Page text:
Nothing is truly free.
Especially your email. Your Gmail (or preferred email server) is at perpetual risk for government surveillance, misuse by shifty marketers and the seemingly daily raft of data breaches.
So own your message. Or messages, as it were.
That’s the idea behind Helm, a personal server that takes your information off the cloud and puts it in the security of your home. With Helm, you can still use many popular mail and calendar apps (Outlook, iCal, etc.), but you’re now encrypted between your email server and the client, with data far away from the prying, insecure eyes of giant tech companies.
The two-toned, pyramid-shaped device (it measures 4”x6”) is expandable in both storage and computing capability through stackable units. Computing-wise, Helm is designed to protect you from snoopy government agencies and companies mining data, as creator Giri Sreenivas told Fast Company: “All of that data and all of those online behaviors are being centralized in a way that [make] it very easy for governments to conduct … surveillance.”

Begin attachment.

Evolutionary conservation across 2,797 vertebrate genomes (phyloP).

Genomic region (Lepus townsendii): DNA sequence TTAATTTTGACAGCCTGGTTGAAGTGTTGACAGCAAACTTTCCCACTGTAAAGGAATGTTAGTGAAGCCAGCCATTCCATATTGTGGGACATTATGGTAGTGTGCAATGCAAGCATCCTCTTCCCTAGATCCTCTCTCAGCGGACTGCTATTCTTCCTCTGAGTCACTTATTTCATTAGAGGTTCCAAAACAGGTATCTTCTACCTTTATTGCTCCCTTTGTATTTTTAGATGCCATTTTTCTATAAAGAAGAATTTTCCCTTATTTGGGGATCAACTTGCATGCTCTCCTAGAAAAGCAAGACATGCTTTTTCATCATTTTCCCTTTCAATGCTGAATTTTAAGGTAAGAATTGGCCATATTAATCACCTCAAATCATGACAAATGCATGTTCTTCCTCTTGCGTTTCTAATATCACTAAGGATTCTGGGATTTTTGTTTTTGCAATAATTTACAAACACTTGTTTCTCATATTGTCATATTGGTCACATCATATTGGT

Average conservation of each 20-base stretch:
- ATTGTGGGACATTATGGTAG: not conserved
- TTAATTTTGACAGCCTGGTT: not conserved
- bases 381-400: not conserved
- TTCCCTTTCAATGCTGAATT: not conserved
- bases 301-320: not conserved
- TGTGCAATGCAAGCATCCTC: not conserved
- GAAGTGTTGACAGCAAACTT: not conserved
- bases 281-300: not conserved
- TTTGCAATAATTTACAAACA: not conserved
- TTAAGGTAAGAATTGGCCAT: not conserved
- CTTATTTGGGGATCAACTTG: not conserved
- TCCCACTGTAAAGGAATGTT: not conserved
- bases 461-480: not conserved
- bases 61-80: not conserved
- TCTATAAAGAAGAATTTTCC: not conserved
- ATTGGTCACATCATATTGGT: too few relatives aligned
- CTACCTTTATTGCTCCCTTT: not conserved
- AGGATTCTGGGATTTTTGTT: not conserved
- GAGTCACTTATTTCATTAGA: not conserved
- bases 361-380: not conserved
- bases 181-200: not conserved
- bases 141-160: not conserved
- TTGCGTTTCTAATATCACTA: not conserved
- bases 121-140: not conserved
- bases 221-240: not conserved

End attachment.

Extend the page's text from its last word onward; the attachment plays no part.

Encryption keys are created on each Helm and only accessible to the user, while backups are stored on an included USB drive and your phone. Each unit arrives with 120GB of data-protected storage, and costs $499, with the first year of service included (it’s $99 per year after). It launches with email, calendar and contacts services, with VPN, file sharing, password management and messaging options “coming soon.”
Seems like a lot to spend, but for anyone who’s ever lost their online privacy, it could be the bargain of the year.
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